Allison J35

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J35
Allison J35.jpg
The exhaust end of an Allison J35
Type Turbojet
National origin United States
Manufacturer General Electric
Allison Engine Company
First run 1946
Major applications F-84 Thunderjet
F-89 Scorpion
Developed into Allison J71
General Electric J47

The General Electric/Allison J35 was originally developed by General Electric (GE company designation TG-180) in parallel with the Whittle-based centrifugal-flow J33, and was the United States Air Force's first axial-flow (straight-through airflow) compressor engine. The J35 was fairly simple, consisting of an eleven-stage axial-flow compressor and a single-stage turbine. With the afterburner, which most models carried, it produced a thrust of 7,400 lbf (32.92 kN).

Like the J33, the design of the J35 originated at General Electric, but major production was by the Allison Engine Company.

Design and Development[edit]

While developing the T31 axial turboprop in 1943 GE realized that they had the resources to design an axial turbojet at the same time as their centrifugal J33 engine. They recognized the axial would have more potential for the future and went ahead with the TG-180 engine.[1] GE axial compressor designs were developed from the NACA 8-stage compressor.[2]

The engine had its starter and accessories (fuel control, fuel pump, oil pumps, hydraulic pump, RPM generator)[3] mounted in the centre of the compressor inlet. This accessory layout, as used on centrifugal engines, restricted the area available for compressor inlet air. It was carried over to the J47 but revised (relocated to an external gearbox) on the J73 when a 50% increase in airflow was required.[4] It also had an inlet debris guard which was common on early jet engines.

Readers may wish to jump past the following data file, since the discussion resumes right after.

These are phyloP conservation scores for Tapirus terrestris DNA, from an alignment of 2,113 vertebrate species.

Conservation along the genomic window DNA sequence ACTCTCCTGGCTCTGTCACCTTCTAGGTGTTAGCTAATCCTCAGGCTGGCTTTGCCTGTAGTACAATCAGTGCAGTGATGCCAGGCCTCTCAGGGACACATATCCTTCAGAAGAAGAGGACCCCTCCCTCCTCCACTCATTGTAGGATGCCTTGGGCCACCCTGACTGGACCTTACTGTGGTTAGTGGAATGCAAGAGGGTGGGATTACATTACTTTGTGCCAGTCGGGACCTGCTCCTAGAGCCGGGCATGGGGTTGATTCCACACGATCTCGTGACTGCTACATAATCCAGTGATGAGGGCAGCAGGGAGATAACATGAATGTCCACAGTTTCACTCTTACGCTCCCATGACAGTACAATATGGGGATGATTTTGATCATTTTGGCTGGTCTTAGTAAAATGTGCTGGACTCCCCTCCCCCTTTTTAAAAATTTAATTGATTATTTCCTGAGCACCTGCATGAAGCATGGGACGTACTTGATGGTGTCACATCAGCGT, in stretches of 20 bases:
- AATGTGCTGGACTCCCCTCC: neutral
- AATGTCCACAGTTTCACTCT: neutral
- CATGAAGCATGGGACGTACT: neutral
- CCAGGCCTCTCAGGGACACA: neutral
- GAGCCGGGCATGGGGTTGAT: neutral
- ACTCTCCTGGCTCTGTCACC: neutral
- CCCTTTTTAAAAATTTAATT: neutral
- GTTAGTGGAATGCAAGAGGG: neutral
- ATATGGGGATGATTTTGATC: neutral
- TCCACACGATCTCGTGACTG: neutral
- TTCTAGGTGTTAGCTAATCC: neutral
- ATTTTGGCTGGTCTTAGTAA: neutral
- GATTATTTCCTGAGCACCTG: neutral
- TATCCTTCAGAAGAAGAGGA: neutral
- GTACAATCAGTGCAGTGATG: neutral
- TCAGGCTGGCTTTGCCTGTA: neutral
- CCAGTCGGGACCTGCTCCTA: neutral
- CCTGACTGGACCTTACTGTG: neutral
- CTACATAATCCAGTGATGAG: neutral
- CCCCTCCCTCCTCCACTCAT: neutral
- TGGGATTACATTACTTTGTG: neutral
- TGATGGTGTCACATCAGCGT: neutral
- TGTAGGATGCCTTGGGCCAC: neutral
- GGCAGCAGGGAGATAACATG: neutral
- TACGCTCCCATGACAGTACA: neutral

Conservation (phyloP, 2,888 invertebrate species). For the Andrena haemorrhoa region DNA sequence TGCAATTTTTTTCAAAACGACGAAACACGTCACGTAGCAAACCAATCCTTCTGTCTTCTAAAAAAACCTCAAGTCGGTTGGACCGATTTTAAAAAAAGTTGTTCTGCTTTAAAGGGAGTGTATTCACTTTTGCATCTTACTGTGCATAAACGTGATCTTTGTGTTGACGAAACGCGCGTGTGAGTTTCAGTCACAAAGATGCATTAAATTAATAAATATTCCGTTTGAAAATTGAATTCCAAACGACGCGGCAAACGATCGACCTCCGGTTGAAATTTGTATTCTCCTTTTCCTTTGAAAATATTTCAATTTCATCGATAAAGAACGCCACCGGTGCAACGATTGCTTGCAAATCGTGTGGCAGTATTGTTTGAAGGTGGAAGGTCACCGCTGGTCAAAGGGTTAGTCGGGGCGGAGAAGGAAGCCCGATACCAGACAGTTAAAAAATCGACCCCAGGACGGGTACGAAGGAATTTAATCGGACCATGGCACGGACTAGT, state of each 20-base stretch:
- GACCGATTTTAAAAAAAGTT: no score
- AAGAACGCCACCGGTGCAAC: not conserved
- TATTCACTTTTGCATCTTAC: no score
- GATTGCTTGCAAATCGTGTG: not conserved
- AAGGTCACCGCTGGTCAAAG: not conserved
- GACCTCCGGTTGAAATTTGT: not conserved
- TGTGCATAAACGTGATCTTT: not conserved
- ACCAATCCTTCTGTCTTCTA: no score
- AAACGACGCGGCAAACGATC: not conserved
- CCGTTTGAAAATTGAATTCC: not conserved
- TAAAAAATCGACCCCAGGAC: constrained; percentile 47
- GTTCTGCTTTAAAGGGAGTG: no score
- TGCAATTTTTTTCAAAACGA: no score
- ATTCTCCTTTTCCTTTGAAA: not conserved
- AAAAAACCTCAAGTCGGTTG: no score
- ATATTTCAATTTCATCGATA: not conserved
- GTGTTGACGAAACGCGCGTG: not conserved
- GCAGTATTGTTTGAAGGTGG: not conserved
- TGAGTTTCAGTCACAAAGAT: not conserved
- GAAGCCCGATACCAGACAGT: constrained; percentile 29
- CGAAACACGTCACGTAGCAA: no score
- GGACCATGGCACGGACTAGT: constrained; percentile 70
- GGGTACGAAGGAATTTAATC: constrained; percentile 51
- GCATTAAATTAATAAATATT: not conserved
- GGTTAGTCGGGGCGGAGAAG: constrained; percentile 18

GE developed a variable afterburner for the engine, although electronic control linked with engine controls had to wait until the J47.[5] Marrett[6] describes one of the consequences if the link is human on an afterburning engine. If the afterburner lit but the nozzle didn't open (not noticed by the pilot) the RPM governor would overfuel the engine until the turbine failed.

Operational history[edit]

The General Electric J35 first flew in the Republic XP-84 Thunderjet in 1946. Late in 1947, complete responsibility for the development and production of the engine was transferred to the Allison Division of the General Motors Corporation and some J35s were also built by GM's Chevrolet division.[7] More than 14,000 J35s had been built by the time production ended in 1955.

The J35 was used to power the Bell X-5 variable-sweep research aircraft and various prototypes such as the Douglas XB-43 Jetmaster, North American XB-45 Tornado, Convair XB-46, Boeing XB-47 Stratojet, Martin XB-48, and Northrop YB-49. It is probably best known, however, as the engine used in two of the leading fighters of the United States Air Force (USAF) in the 1950: the Republic F-84 Thunderjet and the Northrop F-89 Scorpion.

A largely redesigned development of the J35 was later produced as the Allison J71, developing 10,900 lbf (48.49 kN) thrust.